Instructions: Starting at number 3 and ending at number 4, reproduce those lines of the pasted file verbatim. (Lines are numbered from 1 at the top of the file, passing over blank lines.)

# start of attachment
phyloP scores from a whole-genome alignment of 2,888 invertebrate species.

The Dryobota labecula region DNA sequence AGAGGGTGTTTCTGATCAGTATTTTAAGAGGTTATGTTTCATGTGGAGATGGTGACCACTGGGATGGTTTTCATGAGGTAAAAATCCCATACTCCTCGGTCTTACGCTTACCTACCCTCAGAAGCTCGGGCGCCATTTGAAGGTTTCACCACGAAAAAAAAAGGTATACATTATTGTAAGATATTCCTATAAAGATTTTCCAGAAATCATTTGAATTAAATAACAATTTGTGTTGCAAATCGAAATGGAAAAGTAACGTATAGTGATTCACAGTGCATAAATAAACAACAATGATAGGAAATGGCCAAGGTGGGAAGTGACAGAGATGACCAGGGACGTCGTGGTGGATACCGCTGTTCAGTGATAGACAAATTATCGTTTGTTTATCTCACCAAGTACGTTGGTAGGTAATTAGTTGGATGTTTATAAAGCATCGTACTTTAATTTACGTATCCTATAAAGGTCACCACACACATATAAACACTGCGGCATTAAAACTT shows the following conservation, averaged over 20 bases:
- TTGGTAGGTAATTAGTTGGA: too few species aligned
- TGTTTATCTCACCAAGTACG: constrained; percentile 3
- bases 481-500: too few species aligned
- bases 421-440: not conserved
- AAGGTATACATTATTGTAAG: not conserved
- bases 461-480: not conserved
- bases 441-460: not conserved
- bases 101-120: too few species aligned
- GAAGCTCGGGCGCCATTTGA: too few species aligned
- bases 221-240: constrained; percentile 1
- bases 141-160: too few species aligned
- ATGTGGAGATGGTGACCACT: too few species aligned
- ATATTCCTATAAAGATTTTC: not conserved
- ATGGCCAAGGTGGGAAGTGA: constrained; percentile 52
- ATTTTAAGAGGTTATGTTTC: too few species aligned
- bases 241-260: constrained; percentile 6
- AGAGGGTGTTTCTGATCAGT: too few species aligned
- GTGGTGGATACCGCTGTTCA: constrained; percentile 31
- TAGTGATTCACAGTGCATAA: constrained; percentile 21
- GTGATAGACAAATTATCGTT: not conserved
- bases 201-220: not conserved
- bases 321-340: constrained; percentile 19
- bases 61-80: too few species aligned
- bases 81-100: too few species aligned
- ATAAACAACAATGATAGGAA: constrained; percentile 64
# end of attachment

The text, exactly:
- TTGGTAGGTAATTAGTTGGA: too few species aligned
- TGTTTATCTCACCAAGTACG: constrained; percentile 3